NASA's small MarCO-B cubesat took this photo of Mars from a distance of 310,000 miles on Nov. 24, 2018 ahead of the Nov. 26 landing of the InSight spacecraft. This annotated view shows the spacecraft parts visible.
Credit: NASA / JPL-Caltech
PASADENA, Calif. NASA's InSight lander touches down the Red Planet.
The cubesat, one of two Mars Cube One probes (called MarCO for short) snapped the Mars photo on Saturday (Nov. 24). That's two days before the InSight probe is due to land on the Plains of Elysium Planitia Monday (Nov. 26) to study the interior of Mars.
"We are taking more pictures," MarCo-A mission manager Cody Colley told reporters in a press conference Sunday (Nov. 26). "The Marcos use a very off-the-shelf camera, and we're learning as we go as we take those pictures." [NASA̵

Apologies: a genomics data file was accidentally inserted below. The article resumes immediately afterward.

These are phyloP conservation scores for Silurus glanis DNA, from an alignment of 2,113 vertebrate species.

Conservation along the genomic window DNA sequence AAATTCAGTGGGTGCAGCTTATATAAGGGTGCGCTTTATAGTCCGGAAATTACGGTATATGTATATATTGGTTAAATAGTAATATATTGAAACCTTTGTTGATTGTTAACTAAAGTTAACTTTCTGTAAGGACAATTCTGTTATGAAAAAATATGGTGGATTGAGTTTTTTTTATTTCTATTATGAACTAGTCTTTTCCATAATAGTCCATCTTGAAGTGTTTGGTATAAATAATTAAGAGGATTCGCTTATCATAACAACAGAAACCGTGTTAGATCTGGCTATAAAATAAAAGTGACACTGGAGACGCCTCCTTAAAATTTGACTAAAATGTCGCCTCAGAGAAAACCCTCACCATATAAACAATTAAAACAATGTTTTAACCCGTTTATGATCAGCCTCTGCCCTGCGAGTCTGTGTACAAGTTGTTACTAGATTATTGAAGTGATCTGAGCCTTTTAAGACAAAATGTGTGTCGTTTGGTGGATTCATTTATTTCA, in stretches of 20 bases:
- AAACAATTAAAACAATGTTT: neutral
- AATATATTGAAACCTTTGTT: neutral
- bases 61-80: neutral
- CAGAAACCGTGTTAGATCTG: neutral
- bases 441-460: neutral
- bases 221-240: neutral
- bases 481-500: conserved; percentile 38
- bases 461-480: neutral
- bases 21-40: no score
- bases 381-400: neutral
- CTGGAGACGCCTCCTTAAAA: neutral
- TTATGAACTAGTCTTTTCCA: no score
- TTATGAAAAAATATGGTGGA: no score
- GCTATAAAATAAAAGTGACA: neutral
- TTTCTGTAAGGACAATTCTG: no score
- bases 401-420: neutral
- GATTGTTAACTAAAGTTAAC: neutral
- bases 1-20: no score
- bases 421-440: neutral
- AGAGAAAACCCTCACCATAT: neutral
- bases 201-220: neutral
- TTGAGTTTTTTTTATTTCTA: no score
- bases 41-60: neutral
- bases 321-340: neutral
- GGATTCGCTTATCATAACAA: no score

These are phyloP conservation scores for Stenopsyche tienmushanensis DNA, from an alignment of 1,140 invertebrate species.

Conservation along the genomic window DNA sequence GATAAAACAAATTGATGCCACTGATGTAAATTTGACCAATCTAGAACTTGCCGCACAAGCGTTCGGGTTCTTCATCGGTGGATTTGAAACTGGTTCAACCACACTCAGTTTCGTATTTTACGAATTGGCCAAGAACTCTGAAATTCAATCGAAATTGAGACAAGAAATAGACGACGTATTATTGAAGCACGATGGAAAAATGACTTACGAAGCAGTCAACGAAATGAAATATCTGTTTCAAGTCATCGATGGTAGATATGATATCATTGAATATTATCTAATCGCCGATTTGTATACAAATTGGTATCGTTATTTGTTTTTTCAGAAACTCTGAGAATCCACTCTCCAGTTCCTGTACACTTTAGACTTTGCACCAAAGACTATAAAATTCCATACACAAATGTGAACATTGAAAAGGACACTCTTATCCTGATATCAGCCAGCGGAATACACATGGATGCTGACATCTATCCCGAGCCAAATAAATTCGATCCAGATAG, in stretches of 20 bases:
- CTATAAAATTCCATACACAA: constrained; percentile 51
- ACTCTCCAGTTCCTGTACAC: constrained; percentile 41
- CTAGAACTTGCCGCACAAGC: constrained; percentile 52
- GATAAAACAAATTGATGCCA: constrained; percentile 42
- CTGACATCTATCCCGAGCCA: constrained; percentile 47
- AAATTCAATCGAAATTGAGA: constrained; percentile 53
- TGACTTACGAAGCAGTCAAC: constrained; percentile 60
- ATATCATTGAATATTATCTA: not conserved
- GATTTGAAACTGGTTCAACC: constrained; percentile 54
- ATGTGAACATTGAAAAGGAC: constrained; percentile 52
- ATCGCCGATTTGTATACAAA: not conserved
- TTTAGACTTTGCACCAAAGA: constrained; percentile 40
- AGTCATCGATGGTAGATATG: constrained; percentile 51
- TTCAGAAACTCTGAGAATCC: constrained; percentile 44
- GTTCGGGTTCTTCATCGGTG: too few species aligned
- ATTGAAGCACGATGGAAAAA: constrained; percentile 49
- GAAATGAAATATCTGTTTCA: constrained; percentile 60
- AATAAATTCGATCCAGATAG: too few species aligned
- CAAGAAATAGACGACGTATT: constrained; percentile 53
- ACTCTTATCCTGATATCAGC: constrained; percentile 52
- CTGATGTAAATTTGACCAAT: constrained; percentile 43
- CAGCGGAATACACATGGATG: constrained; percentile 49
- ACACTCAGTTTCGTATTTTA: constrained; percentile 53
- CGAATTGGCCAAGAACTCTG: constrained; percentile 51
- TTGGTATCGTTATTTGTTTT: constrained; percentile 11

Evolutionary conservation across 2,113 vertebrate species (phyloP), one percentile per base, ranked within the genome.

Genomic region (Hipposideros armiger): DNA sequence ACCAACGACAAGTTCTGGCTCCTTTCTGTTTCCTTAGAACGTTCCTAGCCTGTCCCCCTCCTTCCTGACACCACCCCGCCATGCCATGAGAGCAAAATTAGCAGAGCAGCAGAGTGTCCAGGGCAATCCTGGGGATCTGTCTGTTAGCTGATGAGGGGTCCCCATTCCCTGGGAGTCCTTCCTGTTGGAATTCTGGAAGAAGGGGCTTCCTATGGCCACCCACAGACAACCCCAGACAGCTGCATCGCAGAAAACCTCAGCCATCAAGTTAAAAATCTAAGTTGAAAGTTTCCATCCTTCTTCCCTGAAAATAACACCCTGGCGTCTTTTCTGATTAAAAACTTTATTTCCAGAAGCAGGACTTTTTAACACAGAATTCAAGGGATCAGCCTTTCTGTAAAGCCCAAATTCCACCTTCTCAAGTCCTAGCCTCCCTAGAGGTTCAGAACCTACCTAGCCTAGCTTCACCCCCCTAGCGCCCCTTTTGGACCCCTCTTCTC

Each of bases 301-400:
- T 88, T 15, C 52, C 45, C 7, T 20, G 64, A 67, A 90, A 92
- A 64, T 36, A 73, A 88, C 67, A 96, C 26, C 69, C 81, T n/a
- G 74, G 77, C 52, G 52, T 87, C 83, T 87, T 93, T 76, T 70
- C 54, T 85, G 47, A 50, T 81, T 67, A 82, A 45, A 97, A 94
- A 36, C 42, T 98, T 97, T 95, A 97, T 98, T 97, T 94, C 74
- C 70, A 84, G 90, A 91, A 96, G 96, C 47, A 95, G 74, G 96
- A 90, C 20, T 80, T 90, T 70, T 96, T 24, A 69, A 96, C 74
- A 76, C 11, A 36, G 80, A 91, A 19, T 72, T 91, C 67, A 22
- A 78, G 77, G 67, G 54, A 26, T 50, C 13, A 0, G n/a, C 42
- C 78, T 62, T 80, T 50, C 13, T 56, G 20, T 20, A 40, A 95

The Marco-B cubesat, showing Mars from a distance of about 310,000 miles (500,000 kilometers)
The twin MarCo cubesats are demonstration craft built to test the potential of tiny satellites for interplanetary missions. They launched the InSight Mars lander in May, and are the first ever cubesats to interplanetary mission.
Scientists hope the Marco cubesats can serve as a communications relay during InSight's landing on Mars, beaming telemetry from the lander back to Earth , Each MarCO test is about the size of a briefcase and is equipped with an attitude control system that uses the compressed gas R236FA, which is commonly used in fire extinguishers. That prompted NASA scientists to nickname them "Wall-E" and "Eva" after the two robots who use a fire extinguisher to fly in space in Disney's animated film "Wall E."